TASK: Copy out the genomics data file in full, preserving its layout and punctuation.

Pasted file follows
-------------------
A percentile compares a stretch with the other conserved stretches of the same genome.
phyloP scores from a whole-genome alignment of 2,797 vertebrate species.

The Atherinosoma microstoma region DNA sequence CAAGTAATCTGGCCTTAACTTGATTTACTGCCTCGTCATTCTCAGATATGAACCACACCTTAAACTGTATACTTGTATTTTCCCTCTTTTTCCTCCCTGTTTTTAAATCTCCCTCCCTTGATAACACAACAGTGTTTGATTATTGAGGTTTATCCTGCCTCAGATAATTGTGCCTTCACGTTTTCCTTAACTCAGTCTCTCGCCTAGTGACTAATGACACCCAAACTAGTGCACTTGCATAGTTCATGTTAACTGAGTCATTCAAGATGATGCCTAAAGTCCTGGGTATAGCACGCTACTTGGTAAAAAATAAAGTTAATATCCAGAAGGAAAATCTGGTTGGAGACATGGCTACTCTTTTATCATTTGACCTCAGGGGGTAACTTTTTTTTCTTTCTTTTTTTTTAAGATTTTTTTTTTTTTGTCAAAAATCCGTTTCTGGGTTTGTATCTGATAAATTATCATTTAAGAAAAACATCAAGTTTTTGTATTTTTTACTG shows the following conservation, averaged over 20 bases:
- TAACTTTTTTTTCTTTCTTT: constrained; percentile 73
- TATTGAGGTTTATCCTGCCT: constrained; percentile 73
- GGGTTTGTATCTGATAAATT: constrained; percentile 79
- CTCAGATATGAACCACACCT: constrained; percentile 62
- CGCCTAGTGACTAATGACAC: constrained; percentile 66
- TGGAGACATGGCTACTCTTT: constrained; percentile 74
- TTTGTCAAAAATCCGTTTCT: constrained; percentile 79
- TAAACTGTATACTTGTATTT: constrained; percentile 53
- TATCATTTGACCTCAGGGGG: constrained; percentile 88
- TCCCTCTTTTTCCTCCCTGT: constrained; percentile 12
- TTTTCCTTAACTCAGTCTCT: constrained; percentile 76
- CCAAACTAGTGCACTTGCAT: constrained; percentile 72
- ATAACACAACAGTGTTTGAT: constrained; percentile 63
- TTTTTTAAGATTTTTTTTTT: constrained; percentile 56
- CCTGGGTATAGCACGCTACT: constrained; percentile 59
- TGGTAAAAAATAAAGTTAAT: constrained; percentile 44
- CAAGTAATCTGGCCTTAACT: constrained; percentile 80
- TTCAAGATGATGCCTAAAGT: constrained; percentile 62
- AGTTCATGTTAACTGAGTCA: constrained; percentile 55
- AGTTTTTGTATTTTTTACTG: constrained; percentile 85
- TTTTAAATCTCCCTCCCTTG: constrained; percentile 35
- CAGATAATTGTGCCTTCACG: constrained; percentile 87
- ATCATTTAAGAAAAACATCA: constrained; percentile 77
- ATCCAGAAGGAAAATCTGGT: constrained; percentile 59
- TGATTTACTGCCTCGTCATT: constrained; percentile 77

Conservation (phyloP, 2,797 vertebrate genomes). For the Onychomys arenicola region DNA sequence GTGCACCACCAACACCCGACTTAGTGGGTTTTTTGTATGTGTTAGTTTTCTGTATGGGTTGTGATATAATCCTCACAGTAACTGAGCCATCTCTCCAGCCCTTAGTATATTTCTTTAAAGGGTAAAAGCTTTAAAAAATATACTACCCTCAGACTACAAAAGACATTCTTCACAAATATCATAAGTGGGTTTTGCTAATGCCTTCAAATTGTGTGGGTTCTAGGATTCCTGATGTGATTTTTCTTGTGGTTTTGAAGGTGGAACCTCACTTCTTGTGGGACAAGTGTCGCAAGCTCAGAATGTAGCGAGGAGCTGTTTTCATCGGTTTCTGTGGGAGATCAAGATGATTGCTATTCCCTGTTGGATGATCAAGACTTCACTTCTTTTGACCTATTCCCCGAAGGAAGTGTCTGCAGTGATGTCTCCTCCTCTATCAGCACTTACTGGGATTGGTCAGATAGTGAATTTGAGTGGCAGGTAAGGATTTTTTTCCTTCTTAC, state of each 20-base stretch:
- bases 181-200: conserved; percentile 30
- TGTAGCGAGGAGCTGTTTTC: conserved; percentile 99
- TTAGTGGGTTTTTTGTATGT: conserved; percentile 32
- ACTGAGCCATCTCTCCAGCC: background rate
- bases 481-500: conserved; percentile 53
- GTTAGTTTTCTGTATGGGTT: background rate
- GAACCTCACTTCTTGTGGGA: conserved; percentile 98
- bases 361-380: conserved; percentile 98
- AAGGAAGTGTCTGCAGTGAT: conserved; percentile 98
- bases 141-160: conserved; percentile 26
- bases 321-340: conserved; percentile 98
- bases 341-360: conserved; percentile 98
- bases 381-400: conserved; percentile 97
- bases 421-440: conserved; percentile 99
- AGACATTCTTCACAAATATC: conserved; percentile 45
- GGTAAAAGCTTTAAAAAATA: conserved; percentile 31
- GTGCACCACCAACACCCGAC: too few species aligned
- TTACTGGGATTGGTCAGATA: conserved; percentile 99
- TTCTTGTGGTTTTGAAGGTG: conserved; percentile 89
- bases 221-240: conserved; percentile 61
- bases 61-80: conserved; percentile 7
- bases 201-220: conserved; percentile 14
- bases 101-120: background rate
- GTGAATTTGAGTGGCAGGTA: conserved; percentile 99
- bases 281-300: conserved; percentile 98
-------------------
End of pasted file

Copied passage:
A percentile compares a stretch with the other conserved stretches of the same genome.
phyloP scores from a whole-genome alignment of 2,797 vertebrate species.

The Atherinosoma microstoma region DNA sequence CAAGTAATCTGGCCTTAACTTGATTTACTGCCTCGTCATTCTCAGATATGAACCACACCTTAAACTGTATACTTGTATTTTCCCTCTTTTTCCTCCCTGTTTTTAAATCTCCCTCCCTTGATAACACAACAGTGTTTGATTATTGAGGTTTATCCTGCCTCAGATAATTGTGCCTTCACGTTTTCCTTAACTCAGTCTCTCGCCTAGTGACTAATGACACCCAAACTAGTGCACTTGCATAGTTCATGTTAACTGAGTCATTCAAGATGATGCCTAAAGTCCTGGGTATAGCACGCTACTTGGTAAAAAATAAAGTTAATATCCAGAAGGAAAATCTGGTTGGAGACATGGCTACTCTTTTATCATTTGACCTCAGGGGGTAACTTTTTTTTCTTTCTTTTTTTTTAAGATTTTTTTTTTTTTGTCAAAAATCCGTTTCTGGGTTTGTATCTGATAAATTATCATTTAAGAAAAACATCAAGTTTTTGTATTTTTTACTG shows the following conservation, averaged over 20 bases:
- TAACTTTTTTTTCTTTCTTT: constrained; percentile 73
- TATTGAGGTTTATCCTGCCT: constrained; percentile 73
- GGGTTTGTATCTGATAAATT: constrained; percentile 79
- CTCAGATATGAACCACACCT: constrained; percentile 62
- CGCCTAGTGACTAATGACAC: constrained; percentile 66
- TGGAGACATGGCTACTCTTT: constrained; percentile 74
- TTTGTCAAAAATCCGTTTCT: constrained; percentile 79
- TAAACTGTATACTTGTATTT: constrained; percentile 53
- TATCATTTGACCTCAGGGGG: constrained; percentile 88
- TCCCTCTTTTTCCTCCCTGT: constrained; percentile 12
- TTTTCCTTAACTCAGTCTCT: constrained; percentile 76
- CCAAACTAGTGCACTTGCAT: constrained; percentile 72
- ATAACACAACAGTGTTTGAT: constrained; percentile 63
- TTTTTTAAGATTTTTTTTTT: constrained; percentile 56
- CCTGGGTATAGCACGCTACT: constrained; percentile 59
- TGGTAAAAAATAAAGTTAAT: constrained; percentile 44
- CAAGTAATCTGGCCTTAACT: constrained; percentile 80
- TTCAAGATGATGCCTAAAGT: constrained; percentile 62
- AGTTCATGTTAACTGAGTCA: constrained; percentile 55
- AGTTTTTGTATTTTTTACTG: constrained; percentile 85
- TTTTAAATCTCCCTCCCTTG: constrained; percentile 35
- CAGATAATTGTGCCTTCACG: constrained; percentile 87
- ATCATTTAAGAAAAACATCA: constrained; percentile 77
- ATCCAGAAGGAAAATCTGGT: constrained; percentile 59
- TGATTTACTGCCTCGTCATT: constrained; percentile 77

Conservation (phyloP, 2,797 vertebrate genomes). For the Onychomys arenicola region DNA sequence GTGCACCACCAACACCCGACTTAGTGGGTTTTTTGTATGTGTTAGTTTTCTGTATGGGTTGTGATATAATCCTCACAGTAACTGAGCCATCTCTCCAGCCCTTAGTATATTTCTTTAAAGGGTAAAAGCTTTAAAAAATATACTACCCTCAGACTACAAAAGACATTCTTCACAAATATCATAAGTGGGTTTTGCTAATGCCTTCAAATTGTGTGGGTTCTAGGATTCCTGATGTGATTTTTCTTGTGGTTTTGAAGGTGGAACCTCACTTCTTGTGGGACAAGTGTCGCAAGCTCAGAATGTAGCGAGGAGCTGTTTTCATCGGTTTCTGTGGGAGATCAAGATGATTGCTATTCCCTGTTGGATGATCAAGACTTCACTTCTTTTGACCTATTCCCCGAAGGAAGTGTCTGCAGTGATGTCTCCTCCTCTATCAGCACTTACTGGGATTGGTCAGATAGTGAATTTGAGTGGCAGGTAAGGATTTTTTTCCTTCTTAC, state of each 20-base stretch:
- bases 181-200: conserved; percentile 30
- TGTAGCGAGGAGCTGTTTTC: conserved; percentile 99
- TTAGTGGGTTTTTTGTATGT: conserved; percentile 32
- ACTGAGCCATCTCTCCAGCC: background rate
- bases 481-500: conserved; percentile 53
- GTTAGTTTTCTGTATGGGTT: background rate
- GAACCTCACTTCTTGTGGGA: conserved; percentile 98
- bases 361-380: conserved; percentile 98
- AAGGAAGTGTCTGCAGTGAT: conserved; percentile 98
- bases 141-160: conserved; percentile 26
- bases 321-340: conserved; percentile 98
- bases 341-360: conserved; percentile 98
- bases 381-400: conserved; percentile 97
- bases 421-440: conserved; percentile 99
- AGACATTCTTCACAAATATC: conserved; percentile 45
- GGTAAAAGCTTTAAAAAATA: conserved; percentile 31
- GTGCACCACCAACACCCGAC: too few species aligned
- TTACTGGGATTGGTCAGATA: conserved; percentile 99
- TTCTTGTGGTTTTGAAGGTG: conserved; percentile 89
- bases 221-240: conserved; percentile 61
- bases 61-80: conserved; percentile 7
- bases 201-220: conserved; percentile 14
- bases 101-120: background rate
- GTGAATTTGAGTGGCAGGTA: conserved; percentile 99
- bases 281-300: conserved; percentile 98